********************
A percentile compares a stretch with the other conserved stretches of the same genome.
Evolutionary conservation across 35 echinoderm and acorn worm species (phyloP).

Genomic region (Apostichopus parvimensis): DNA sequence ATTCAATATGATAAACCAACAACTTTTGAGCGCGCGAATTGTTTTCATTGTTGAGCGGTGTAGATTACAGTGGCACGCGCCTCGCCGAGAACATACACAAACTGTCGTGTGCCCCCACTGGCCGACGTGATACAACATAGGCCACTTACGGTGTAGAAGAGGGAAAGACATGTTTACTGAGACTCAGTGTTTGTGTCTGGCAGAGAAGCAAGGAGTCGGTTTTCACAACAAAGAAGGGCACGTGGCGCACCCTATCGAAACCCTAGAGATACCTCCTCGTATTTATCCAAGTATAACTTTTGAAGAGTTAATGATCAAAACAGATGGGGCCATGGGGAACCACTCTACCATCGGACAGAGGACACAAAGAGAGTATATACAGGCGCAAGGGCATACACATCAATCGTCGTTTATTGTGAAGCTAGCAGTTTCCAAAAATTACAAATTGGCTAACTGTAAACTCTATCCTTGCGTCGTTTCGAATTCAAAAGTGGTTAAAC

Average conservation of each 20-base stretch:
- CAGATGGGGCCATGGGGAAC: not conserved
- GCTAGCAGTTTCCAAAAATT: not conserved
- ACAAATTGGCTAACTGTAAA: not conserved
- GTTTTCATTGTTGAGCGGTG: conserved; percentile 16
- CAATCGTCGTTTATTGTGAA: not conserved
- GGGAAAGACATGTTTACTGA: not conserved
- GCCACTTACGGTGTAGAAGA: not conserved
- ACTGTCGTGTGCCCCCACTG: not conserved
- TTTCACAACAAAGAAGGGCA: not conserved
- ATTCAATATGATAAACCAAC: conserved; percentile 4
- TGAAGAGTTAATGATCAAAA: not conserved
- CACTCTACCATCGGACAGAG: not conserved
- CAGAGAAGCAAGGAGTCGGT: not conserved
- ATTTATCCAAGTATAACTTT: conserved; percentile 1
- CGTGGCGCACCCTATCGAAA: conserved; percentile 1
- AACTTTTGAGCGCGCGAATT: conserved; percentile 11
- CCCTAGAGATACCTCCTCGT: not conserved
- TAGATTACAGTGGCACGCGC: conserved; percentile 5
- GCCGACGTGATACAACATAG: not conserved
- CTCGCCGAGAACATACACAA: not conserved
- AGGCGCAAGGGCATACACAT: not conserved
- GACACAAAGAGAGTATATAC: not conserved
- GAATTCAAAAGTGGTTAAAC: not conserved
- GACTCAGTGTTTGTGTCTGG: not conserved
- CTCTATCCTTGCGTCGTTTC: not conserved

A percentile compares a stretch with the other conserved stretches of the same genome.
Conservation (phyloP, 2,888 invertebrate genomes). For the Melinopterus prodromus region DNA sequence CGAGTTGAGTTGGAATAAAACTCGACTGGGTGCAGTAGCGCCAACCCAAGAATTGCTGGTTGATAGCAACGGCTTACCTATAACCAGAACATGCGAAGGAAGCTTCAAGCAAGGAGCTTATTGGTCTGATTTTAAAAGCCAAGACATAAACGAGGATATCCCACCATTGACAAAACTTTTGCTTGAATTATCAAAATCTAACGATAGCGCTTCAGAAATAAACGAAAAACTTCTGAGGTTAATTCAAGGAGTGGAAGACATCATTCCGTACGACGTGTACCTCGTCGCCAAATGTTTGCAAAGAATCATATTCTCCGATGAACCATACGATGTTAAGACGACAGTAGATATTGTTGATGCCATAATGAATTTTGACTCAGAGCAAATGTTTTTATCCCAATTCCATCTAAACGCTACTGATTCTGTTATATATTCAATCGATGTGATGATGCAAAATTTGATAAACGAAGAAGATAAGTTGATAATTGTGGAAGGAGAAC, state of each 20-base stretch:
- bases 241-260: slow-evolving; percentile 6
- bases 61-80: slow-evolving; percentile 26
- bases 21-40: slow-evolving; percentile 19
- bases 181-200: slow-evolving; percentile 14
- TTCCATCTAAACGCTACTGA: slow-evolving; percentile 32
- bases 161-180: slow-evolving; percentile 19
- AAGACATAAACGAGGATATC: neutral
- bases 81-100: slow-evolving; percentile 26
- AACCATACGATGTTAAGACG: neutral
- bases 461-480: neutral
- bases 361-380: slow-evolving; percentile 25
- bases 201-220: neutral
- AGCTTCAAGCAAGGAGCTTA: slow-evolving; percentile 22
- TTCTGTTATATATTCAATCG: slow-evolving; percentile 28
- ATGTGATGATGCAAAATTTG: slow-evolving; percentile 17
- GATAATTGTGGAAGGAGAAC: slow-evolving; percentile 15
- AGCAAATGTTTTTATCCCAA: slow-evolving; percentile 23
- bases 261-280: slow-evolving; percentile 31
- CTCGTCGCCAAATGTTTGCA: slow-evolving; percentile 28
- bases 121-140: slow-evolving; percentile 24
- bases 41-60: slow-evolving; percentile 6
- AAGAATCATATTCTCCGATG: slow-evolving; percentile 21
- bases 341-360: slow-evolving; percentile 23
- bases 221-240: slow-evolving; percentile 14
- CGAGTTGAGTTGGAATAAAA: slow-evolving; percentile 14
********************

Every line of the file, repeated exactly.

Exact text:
A percentile compares a stretch with the other conserved stretches of the same genome.
Evolutionary conservation across 35 echinoderm and acorn worm species (phyloP).

Genomic region (Apostichopus parvimensis): DNA sequence ATTCAATATGATAAACCAACAACTTTTGAGCGCGCGAATTGTTTTCATTGTTGAGCGGTGTAGATTACAGTGGCACGCGCCTCGCCGAGAACATACACAAACTGTCGTGTGCCCCCACTGGCCGACGTGATACAACATAGGCCACTTACGGTGTAGAAGAGGGAAAGACATGTTTACTGAGACTCAGTGTTTGTGTCTGGCAGAGAAGCAAGGAGTCGGTTTTCACAACAAAGAAGGGCACGTGGCGCACCCTATCGAAACCCTAGAGATACCTCCTCGTATTTATCCAAGTATAACTTTTGAAGAGTTAATGATCAAAACAGATGGGGCCATGGGGAACCACTCTACCATCGGACAGAGGACACAAAGAGAGTATATACAGGCGCAAGGGCATACACATCAATCGTCGTTTATTGTGAAGCTAGCAGTTTCCAAAAATTACAAATTGGCTAACTGTAAACTCTATCCTTGCGTCGTTTCGAATTCAAAAGTGGTTAAAC

Average conservation of each 20-base stretch:
- CAGATGGGGCCATGGGGAAC: not conserved
- GCTAGCAGTTTCCAAAAATT: not conserved
- ACAAATTGGCTAACTGTAAA: not conserved
- GTTTTCATTGTTGAGCGGTG: conserved; percentile 16
- CAATCGTCGTTTATTGTGAA: not conserved
- GGGAAAGACATGTTTACTGA: not conserved
- GCCACTTACGGTGTAGAAGA: not conserved
- ACTGTCGTGTGCCCCCACTG: not conserved
- TTTCACAACAAAGAAGGGCA: not conserved
- ATTCAATATGATAAACCAAC: conserved; percentile 4
- TGAAGAGTTAATGATCAAAA: not conserved
- CACTCTACCATCGGACAGAG: not conserved
- CAGAGAAGCAAGGAGTCGGT: not conserved
- ATTTATCCAAGTATAACTTT: conserved; percentile 1
- CGTGGCGCACCCTATCGAAA: conserved; percentile 1
- AACTTTTGAGCGCGCGAATT: conserved; percentile 11
- CCCTAGAGATACCTCCTCGT: not conserved
- TAGATTACAGTGGCACGCGC: conserved; percentile 5
- GCCGACGTGATACAACATAG: not conserved
- CTCGCCGAGAACATACACAA: not conserved
- AGGCGCAAGGGCATACACAT: not conserved
- GACACAAAGAGAGTATATAC: not conserved
- GAATTCAAAAGTGGTTAAAC: not conserved
- GACTCAGTGTTTGTGTCTGG: not conserved
- CTCTATCCTTGCGTCGTTTC: not conserved

A percentile compares a stretch with the other conserved stretches of the same genome.
Conservation (phyloP, 2,888 invertebrate genomes). For the Melinopterus prodromus region DNA sequence CGAGTTGAGTTGGAATAAAACTCGACTGGGTGCAGTAGCGCCAACCCAAGAATTGCTGGTTGATAGCAACGGCTTACCTATAACCAGAACATGCGAAGGAAGCTTCAAGCAAGGAGCTTATTGGTCTGATTTTAAAAGCCAAGACATAAACGAGGATATCCCACCATTGACAAAACTTTTGCTTGAATTATCAAAATCTAACGATAGCGCTTCAGAAATAAACGAAAAACTTCTGAGGTTAATTCAAGGAGTGGAAGACATCATTCCGTACGACGTGTACCTCGTCGCCAAATGTTTGCAAAGAATCATATTCTCCGATGAACCATACGATGTTAAGACGACAGTAGATATTGTTGATGCCATAATGAATTTTGACTCAGAGCAAATGTTTTTATCCCAATTCCATCTAAACGCTACTGATTCTGTTATATATTCAATCGATGTGATGATGCAAAATTTGATAAACGAAGAAGATAAGTTGATAATTGTGGAAGGAGAAC, state of each 20-base stretch:
- bases 241-260: slow-evolving; percentile 6
- bases 61-80: slow-evolving; percentile 26
- bases 21-40: slow-evolving; percentile 19
- bases 181-200: slow-evolving; percentile 14
- TTCCATCTAAACGCTACTGA: slow-evolving; percentile 32
- bases 161-180: slow-evolving; percentile 19
- AAGACATAAACGAGGATATC: neutral
- bases 81-100: slow-evolving; percentile 26
- AACCATACGATGTTAAGACG: neutral
- bases 461-480: neutral
- bases 361-380: slow-evolving; percentile 25
- bases 201-220: neutral
- AGCTTCAAGCAAGGAGCTTA: slow-evolving; percentile 22
- TTCTGTTATATATTCAATCG: slow-evolving; percentile 28
- ATGTGATGATGCAAAATTTG: slow-evolving; percentile 17
- GATAATTGTGGAAGGAGAAC: slow-evolving; percentile 15
- AGCAAATGTTTTTATCCCAA: slow-evolving; percentile 23
- bases 261-280: slow-evolving; percentile 31
- CTCGTCGCCAAATGTTTGCA: slow-evolving; percentile 28
- bases 121-140: slow-evolving; percentile 24
- bases 41-60: slow-evolving; percentile 6
- AAGAATCATATTCTCCGATG: slow-evolving; percentile 21
- bases 341-360: slow-evolving; percentile 23
- bases 221-240: slow-evolving; percentile 14
- CGAGTTGAGTTGGAATAAAA: slow-evolving; percentile 14